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GoDaddy boots white supremacist web site after offensive post

Spurned by Major Companies, The Daily Stormer Returns to the Web With Help From a Startup

Postby smix » Sun Aug 20, 2017 8:53 am

Spurned by Major Companies, The Daily Stormer Returns to the Web With Help From a Startup
ProPublica

URL: https://www.propublica.org/article/spur ... to-the-web
Category: Politics
Published: August 18, 2017

Description: The 20-year-old founder of BitMitigate said he had taken on the neo-Nazi website because he believes in free speech and because, “I thought it would really get my service out there.”
The neo-Nazi site The Daily Stormer was back online Friday with help from a small company whose founder said he wanted to defend free speech and raise the commercial profile of his new venture. The Daily Stormer was dumped by several internet service providers this week after it posted a story mocking the appearance of Heather Heyer, the 32-year-old woman killed on Saturday in Charlottesville. By mid-week, it was accessible only through what is known as the dark web, a corner of the internet that is not easily accessible to ordinary users. Nick Lim, the 20-year-old founder of the company BitMitigate, said he offered his services to Daily Stormer founder Andrew Anglin because he believes in free speech, but also to get the word out about his company, which protects websites from so-called denial of services attacks that overwhelm internet servers. “People should be given the right to express their ideas,” he said, adding: “I thought it would really get my service out there.” According to Lim, he was monitoring news reports and learned that services like Cloudflare, along with GoDaddy and Google, had dropped The Daily Stormer after an outcry from activists. He thought their actions violated Anglin’s rights to free speech and reached out to The Daily Stormer to offer help. Lim, whose domain bitmitigate.com was registered in March, said he was small compared to giants like Cloudflare, and also wanted to create publicity for his company. “This whole thing is really entertaining,” he said. When asked if he knew what The Daily Stormer was, Lim said he hadn’t really looked into it. When a ProPublica reporter described the site’s ideology and its history of trolling its critics, Lim said it sounded stupid. He then took a look himself at what The Daily Stormer had posted today, and he was even more dismissive. “I think there’s a lot of stupid ideas here,’’ he said. “But frankly it’s not my decision or something I really want to get involved in.” Lim said that while he was not part of the fringe right, he did not not want to either condemn or endorse the views of his clients. Asked if he would consider dropping a client for any reason, he said he would do so if the actual site harmed people in some way. Lim said he would not drop a client for ideology, content or calls to harrass specific people. He criticized Cloudflare, the web security company, for dropping The Daily Stormer as a client. “It’s actually quite ironic the decision made by Cloudflare. It’s not like they really care about the people they protect — they protect several ISIS websites,” he said. A representative from Cloudflare did not immediately respond to a request for comment. Lim doesn’t take money from Anglin, or from any site he protects with his services. He admitted he was losing money, but hopes his other service, protecting servers for video games like Minecraft, will make up for it. Late night on Thursday, and into the early hours of Friday, Lim tweeted his disdain for the left and his concern that free speech was being eroded. “People think they are doing good by silencing white supremacists but in reality they are chipping away at constitutional rights,” he said in one tweet, adding later, “Is the left evil or just stupidevil?”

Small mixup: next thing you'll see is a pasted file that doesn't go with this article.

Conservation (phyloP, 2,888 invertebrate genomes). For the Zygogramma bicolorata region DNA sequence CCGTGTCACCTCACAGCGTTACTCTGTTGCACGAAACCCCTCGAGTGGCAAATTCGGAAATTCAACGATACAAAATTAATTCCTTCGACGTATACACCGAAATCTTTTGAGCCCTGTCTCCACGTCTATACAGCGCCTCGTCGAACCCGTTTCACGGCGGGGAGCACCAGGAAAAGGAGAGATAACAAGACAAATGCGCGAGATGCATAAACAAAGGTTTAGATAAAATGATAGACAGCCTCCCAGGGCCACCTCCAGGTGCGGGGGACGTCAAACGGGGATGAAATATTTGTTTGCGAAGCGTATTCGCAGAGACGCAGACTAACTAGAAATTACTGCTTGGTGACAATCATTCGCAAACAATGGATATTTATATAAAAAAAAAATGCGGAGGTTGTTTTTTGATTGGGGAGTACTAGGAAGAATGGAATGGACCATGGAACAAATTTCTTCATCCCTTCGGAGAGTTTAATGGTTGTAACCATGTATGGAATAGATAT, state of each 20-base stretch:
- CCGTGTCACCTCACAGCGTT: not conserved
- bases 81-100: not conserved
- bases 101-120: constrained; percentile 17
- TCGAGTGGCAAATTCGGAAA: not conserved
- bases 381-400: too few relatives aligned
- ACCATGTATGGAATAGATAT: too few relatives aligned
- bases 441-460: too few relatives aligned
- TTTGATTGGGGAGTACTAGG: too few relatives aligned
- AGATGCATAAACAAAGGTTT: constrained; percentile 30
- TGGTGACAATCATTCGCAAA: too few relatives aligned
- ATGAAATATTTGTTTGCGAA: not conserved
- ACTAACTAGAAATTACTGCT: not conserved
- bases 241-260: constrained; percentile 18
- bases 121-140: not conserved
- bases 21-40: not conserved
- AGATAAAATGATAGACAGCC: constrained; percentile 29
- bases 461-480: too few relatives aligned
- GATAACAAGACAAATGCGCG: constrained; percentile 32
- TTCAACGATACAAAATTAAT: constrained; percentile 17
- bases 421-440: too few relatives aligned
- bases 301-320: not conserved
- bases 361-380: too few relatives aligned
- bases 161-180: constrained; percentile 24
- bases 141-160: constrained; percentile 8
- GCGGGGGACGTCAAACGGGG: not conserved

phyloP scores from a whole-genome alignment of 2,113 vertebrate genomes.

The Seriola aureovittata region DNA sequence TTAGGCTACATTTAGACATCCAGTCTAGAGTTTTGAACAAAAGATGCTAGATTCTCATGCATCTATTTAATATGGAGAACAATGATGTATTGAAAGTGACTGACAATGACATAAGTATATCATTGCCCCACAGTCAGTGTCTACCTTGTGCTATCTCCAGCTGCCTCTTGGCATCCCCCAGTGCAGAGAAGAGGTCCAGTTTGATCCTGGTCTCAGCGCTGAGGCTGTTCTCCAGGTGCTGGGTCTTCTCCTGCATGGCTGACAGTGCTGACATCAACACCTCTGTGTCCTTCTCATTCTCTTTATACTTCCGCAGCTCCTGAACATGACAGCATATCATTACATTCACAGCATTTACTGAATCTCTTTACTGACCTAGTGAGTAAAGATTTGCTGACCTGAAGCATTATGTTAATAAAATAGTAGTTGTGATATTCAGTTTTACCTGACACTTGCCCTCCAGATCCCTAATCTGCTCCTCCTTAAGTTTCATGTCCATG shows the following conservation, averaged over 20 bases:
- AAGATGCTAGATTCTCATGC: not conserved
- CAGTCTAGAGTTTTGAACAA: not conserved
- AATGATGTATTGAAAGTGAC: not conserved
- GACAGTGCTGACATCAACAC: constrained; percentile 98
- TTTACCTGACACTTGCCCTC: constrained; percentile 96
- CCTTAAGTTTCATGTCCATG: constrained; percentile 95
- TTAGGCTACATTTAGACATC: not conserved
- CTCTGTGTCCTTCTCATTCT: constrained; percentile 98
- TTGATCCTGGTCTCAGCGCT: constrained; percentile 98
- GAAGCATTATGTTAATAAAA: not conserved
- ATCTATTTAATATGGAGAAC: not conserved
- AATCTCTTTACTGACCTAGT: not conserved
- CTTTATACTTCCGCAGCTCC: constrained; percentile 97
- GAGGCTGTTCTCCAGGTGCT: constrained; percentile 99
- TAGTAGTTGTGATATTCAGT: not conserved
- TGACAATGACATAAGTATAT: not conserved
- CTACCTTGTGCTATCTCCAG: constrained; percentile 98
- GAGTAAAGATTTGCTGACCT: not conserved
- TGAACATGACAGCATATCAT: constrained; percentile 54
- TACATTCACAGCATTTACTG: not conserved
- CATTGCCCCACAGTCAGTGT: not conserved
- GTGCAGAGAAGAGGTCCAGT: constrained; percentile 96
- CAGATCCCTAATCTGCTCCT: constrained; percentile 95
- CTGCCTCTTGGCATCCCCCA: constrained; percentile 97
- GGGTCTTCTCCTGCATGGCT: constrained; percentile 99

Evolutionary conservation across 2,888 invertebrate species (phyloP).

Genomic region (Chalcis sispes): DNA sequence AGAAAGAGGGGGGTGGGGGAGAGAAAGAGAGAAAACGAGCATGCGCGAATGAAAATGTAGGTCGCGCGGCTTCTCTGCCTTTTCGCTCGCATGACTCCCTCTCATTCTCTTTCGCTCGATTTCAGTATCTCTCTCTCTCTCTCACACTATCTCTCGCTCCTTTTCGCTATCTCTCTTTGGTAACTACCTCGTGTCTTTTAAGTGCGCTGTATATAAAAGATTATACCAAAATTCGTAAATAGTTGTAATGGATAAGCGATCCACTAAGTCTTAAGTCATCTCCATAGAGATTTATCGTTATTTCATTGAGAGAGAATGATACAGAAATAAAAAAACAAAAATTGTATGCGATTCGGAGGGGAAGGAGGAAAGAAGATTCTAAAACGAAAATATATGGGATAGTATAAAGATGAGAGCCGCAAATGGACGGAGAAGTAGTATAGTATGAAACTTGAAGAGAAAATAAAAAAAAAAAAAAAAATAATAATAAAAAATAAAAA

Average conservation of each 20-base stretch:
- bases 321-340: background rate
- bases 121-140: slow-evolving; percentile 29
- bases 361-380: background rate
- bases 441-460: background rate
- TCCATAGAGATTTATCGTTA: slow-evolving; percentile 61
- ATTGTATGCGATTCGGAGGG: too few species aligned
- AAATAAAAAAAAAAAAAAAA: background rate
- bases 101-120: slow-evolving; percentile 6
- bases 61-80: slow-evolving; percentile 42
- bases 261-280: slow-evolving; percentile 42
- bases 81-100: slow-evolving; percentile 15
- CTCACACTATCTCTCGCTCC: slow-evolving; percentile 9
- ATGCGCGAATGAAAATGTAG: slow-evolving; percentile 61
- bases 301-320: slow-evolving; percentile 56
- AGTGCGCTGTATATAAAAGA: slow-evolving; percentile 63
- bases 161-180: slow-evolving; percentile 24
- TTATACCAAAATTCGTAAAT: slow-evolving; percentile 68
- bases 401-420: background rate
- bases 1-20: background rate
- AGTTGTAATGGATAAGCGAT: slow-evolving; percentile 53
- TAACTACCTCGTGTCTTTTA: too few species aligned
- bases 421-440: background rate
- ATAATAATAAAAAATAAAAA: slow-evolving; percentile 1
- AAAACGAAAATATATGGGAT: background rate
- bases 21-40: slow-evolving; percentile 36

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Namecheap pulls the plug on neo-Nazi site Daily Stormer

Postby smix » Sun Aug 20, 2017 6:41 pm

Namecheap pulls the plug on neo-Nazi site Daily Stormer
CNET

URL: https://www.cnet.com/news/namecheap-pul ... y-stormer/
Category: Politics
Published: August 20, 2017

Description: Webhost notes site's violent and anti-Semitic content in decision to become the latest to delete the hate site's domain registration.